By SPIEGEL ONLINE Staff
The opposition center-left Social Democrats are under increasing pressure to nominate a candidate to challenge Chancellor Angela Merkel in the national election in autumn 2013. The party leadership had wanted to wait until early next year before making the selection, but supporters of the various possible candidates have started jostling for position.
There's a risk that if the SPD waits much longer, it will be consumed by in-fighting at a time when it should be directing fire at Merkel in the coming make-or-break months of the euro crisis.
The SPD could enter government next year, possibly as junior partner to Merkel's conservatives in a repeat of the grand coalition that ruled Germany between 2005 and 2009 in her first term, or as the senior partner in a center-left alliance with the Greens. Merkel's current coalition partner, the pro-business Free Democratic Party, has seen its support slump and may be too weak to help Merkel secure a third term.
The SPD has supported Merkel's euro policy in parliamentary votes so far, providing her with comfortable majorities that have lessened the impact of increasingly vocal rebels in her own ranks. But the SPD has criticized her handling of the crisis and last week called for common debt issuance -- a step southern European nations have been clamouring for, and which Merkel is vigorously opposed to.
The party's leadership doesn't want to be rushed into a decision as crucial as the candidacy. The problem is that none of the three possible contenders is ideal.
A Firebrand, A Technocrat and a Hybrid
Sigmar Gabriel, the tub-thumbing SPD chairman, is eloquent and has strong political instincts, but he sometimes takes his rhetoric too far, and opinion polls show a large majority of Germans don't want him as chancellor.
Frank-Walter Steinmeier, the SPD's parliamentary group leader, was foreign minister under Merkel and then ran against her as the SPD's candidate in the 2009 election. He's a solid, level-headed and experienced administrator but he lacks fire and has the stigma of defeat after losing to Merkel, not a brilliant campaigner herself, in 2009. In addition, there is some doubt about whether his political ambitions have dampened by personal concerns after he donated a kidney to his wife, Elke Büdenbender, in 2010.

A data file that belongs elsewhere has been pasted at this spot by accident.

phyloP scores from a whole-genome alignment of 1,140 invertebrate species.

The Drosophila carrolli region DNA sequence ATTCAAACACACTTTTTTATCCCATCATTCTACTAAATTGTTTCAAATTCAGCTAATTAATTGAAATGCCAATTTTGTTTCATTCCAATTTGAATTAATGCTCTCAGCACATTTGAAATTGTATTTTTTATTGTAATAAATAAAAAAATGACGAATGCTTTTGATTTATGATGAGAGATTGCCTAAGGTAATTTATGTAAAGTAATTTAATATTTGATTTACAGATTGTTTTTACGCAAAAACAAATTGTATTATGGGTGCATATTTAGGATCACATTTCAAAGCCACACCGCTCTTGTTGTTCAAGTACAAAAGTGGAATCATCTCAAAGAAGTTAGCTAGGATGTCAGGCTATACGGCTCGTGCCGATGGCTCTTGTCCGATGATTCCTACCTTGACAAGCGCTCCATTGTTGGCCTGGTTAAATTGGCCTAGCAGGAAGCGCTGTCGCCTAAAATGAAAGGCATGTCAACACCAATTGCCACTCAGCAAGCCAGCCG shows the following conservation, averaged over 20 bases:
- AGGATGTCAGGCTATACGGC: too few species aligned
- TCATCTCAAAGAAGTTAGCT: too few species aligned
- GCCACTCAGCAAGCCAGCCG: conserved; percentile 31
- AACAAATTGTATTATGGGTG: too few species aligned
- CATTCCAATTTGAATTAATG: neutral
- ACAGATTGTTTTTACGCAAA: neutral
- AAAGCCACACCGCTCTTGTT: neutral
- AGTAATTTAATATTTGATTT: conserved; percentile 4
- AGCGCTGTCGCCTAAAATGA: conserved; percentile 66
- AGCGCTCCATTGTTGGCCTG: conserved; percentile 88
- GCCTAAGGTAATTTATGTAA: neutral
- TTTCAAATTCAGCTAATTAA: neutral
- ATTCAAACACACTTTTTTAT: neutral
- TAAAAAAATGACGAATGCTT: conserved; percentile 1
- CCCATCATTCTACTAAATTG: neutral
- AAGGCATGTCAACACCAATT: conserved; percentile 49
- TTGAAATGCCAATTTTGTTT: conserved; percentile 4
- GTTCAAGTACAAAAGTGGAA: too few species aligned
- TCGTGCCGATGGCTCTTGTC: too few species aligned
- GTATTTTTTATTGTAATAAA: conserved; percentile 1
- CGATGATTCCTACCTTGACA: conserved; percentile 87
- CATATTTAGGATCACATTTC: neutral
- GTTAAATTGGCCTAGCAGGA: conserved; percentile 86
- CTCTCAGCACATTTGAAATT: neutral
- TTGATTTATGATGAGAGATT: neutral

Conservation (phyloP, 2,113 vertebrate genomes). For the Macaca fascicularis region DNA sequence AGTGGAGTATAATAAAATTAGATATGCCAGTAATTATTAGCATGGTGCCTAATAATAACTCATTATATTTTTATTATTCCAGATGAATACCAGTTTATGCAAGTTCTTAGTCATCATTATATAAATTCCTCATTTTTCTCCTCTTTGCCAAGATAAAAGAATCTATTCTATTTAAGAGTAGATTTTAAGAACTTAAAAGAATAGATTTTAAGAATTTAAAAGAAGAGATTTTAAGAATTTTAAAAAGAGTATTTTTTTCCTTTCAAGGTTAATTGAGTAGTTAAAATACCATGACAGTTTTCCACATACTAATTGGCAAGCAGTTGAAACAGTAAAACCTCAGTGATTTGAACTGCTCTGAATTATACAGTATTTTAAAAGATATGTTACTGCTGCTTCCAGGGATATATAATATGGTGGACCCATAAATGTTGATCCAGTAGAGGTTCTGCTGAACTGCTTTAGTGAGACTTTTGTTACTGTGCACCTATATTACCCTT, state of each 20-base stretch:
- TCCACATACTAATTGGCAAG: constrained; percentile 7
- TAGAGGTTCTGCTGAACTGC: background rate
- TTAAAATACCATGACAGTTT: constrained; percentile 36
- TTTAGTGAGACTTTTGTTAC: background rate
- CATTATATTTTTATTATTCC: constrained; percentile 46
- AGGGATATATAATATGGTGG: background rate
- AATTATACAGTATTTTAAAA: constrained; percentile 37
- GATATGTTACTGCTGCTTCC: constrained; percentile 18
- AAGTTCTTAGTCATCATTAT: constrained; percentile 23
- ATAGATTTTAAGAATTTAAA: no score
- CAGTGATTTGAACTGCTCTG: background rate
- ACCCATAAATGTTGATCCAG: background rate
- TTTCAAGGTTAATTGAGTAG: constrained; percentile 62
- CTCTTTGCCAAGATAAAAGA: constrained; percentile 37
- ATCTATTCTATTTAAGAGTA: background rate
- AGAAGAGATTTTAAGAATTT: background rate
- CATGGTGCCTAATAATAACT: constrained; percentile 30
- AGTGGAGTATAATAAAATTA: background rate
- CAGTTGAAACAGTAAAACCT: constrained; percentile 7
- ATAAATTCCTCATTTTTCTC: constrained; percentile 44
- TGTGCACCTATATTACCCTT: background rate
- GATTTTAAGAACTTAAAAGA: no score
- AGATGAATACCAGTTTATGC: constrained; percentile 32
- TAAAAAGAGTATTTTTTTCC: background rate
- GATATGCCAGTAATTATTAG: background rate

Then there's Peer Steinbrück, the former finance minister under Merkel. He won kudos for getting Germany through the financial crisis of 2008 and 2009 largely unscathed, but his nomination could run into opposition from the powerful left wing of the SPD. Another issue is that he's combative to the point of being undiplomatic, and has in the past drawn the ire of the US government, the Swiss and former French President Nicolas Sarkozy for critical remarks on the financial crisis, tax havens and budget policy respectively.
The SPD's leadership had managed to keep a lid on the candidate debate until this weekend when it erupted with a call from Torsten Albig, the SPD governor of the northern state of Schleswig-Holstein, for Steinmeier to get the nomination. Steinmeier was a strong leader and had done "great work" as parliamentary group leader, Albig told Frankfurter Allgemeine Sonntagszeitung. "He would be a good chancellor for our country," Albig said.
Merkel Ahead of All Three
But on Monday, Peer Steinbrück's supporters came out of the woodwork. Nils Schmid, the head of the SPD in the large southern state of Baden-Württemberg, told Bild newspaper that Steinbrück would make a good candidate as well. "People have a lot of faith in the ex-finance minister and he's very popular," said Schmid.
During a telephone conference with SPD leaders on Monday, Andrea Nahles, the party's general secretary, urged her colleagues to keep quiet about the candidacy. "It's unwise to be preoccupied with oneself in public," she told reporters afterwards. "I recommend focusing on the issues at hand."
Current opinion polls show Merkel well ahead of all the possible challengers. The latest Deutschlandtrend survey for public broadcaster ARD released on August 1 showed 76 percent of respondents viewed Merkel as a good stateswoman. The corresponding ratings were 59 percent for Steinmeier, 55 percent for Steinbrück and 33 percent for Gabriel.
But that could change rapidly in the coming months if the euro crisis forces her to make concessions that would impose greater risks and burdens on German taxpayers -- and if the German economy finally stalls.
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